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European Lutheran Conference meets in Germany

Participants at the ELC's 2014 conference in Germany.
Participants at the ELC’s 2014 conference in Germany. (Photo: Rick Steenbock)

GERMANY – From May 22-25, the European Lutheran Conference (ELC) is meeting in Bleckmar, Germany for its 23rd conference. The conference follows on the heels of the International Lutheran Council’s (ILC) European world region conference, also held in Bleckmar, on May 21.

The ELC has six-full member churches, all of which are also members of the ILC. The ELC’s full-member churches include the Evangelical Lutheran Free Church of Denmark, the Evangelical Lutheran Church of England, the Evangelical Lutheran Church – Synod of France, the Portuguese Evangelical Lutheran Church, the Evangelical Lutheran Church in Belgium (ELKB), and Germany’s Independent Evangelical Lutheran Church (SELK). In addition to church leaders and lay representatives from these churches, this year’s conference includes guest participants from Spain, Switzerland, Russia, Kirghistan, Finland, and Sweden.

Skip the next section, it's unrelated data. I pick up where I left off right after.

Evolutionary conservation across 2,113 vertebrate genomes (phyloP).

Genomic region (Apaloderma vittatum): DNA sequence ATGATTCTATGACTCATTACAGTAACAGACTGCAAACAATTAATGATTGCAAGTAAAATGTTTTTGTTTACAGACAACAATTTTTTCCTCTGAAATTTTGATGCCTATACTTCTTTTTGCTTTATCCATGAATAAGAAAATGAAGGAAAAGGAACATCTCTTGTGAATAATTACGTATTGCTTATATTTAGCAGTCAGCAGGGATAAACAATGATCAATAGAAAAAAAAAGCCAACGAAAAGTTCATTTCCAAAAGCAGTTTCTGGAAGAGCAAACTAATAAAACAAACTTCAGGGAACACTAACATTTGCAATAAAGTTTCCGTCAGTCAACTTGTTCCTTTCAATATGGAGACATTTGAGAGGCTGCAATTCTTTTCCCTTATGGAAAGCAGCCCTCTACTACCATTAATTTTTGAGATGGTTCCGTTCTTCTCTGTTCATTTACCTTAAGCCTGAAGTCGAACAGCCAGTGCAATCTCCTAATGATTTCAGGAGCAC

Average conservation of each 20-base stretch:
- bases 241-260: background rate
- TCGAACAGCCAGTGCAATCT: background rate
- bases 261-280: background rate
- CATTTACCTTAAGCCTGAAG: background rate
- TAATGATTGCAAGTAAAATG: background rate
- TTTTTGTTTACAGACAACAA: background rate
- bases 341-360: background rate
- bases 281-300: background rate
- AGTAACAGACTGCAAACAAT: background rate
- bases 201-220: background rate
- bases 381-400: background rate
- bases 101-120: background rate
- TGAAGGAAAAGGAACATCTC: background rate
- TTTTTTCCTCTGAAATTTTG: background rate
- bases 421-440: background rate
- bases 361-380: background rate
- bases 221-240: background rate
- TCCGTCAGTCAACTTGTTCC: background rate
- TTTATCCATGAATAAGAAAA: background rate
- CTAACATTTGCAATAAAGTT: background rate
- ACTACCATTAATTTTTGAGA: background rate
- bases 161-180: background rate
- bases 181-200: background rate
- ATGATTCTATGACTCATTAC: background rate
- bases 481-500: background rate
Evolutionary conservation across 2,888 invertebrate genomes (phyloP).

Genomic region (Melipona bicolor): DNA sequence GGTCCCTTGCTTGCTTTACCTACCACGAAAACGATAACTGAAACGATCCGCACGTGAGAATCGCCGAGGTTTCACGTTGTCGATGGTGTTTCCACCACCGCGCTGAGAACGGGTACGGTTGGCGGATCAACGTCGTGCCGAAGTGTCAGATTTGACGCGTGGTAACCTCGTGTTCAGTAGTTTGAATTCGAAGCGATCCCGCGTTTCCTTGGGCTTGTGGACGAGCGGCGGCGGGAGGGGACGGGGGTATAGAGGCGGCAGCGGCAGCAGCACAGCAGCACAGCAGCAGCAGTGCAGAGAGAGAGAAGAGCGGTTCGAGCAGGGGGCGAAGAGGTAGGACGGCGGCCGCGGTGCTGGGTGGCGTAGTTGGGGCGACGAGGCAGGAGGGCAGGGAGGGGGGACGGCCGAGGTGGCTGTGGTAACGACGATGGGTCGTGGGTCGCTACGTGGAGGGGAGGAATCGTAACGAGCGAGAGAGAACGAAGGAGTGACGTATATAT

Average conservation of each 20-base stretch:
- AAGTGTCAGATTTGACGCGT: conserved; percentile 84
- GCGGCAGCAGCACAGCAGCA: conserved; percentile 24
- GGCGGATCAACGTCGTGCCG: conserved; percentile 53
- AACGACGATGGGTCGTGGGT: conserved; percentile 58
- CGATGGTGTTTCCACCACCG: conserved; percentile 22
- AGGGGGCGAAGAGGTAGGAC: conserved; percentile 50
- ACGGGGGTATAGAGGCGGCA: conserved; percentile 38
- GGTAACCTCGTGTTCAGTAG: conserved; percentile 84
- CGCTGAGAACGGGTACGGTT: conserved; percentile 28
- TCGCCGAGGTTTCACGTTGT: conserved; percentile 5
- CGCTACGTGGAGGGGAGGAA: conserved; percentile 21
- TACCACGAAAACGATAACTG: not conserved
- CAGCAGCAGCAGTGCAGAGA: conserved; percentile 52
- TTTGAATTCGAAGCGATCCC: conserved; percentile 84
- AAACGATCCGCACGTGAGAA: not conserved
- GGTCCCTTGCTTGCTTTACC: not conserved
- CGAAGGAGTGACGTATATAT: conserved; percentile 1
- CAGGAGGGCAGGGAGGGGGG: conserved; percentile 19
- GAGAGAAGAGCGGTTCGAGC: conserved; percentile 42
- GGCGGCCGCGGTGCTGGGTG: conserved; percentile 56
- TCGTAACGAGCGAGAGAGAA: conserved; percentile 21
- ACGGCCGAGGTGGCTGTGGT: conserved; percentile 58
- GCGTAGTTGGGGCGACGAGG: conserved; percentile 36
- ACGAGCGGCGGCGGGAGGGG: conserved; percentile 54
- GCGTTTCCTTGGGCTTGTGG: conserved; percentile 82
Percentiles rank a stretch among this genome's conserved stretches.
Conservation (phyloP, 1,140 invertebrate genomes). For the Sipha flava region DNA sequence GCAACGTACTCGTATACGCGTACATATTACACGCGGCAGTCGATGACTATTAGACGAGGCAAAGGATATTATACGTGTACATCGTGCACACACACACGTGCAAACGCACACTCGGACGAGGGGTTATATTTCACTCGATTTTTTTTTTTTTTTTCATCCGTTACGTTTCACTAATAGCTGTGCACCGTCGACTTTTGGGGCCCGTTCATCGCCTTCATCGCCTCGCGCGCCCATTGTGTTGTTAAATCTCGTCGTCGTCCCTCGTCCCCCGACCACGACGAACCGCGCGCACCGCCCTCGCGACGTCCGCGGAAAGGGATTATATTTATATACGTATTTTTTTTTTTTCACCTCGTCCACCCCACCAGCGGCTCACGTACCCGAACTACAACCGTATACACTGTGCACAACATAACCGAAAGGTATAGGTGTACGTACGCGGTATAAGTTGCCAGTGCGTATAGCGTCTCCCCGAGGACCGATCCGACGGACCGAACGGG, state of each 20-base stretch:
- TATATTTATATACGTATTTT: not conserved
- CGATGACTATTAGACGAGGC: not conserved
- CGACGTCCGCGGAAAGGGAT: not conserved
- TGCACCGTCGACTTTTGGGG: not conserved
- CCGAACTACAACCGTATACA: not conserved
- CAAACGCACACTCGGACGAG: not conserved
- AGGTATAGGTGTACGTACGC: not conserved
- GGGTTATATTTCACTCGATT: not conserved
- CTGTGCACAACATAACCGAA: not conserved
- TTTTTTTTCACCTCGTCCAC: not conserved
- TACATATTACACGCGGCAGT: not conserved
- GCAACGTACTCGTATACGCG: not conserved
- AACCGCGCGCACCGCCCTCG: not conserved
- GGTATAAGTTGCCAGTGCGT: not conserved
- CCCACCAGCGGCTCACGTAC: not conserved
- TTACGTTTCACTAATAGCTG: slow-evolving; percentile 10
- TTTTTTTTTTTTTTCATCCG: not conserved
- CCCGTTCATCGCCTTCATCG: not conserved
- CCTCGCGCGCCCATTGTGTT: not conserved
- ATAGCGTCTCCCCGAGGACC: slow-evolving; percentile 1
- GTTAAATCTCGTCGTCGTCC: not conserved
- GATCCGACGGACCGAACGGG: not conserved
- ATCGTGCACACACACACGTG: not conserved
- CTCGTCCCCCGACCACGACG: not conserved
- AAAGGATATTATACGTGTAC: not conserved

“Member churches need such meetings to realize that other churches know similar joys and problems,” ELC President Jean Thiébaut Haessig explains, “and to discover new ideas for their own church life, even if they live and work in different cultures, languages, and situations. Contacts are built between lay people of different churches which are necessary complements to the contacts between the church leaders.”

On the first day of the conference, presentations centered on two major topics. The first—what makes a Church a Church—was led by President Gisjbertus van Hattem of the ELKB. President van Hattem also serves as Secretary on the Executive Council of the ILC. The second focus of discussion—how confessional Lutheran churches ought to regard and relate to other denominations—was led by Rev. Roger Zieger, Director of SELK’s mission agency, the Lutheran Church Mission.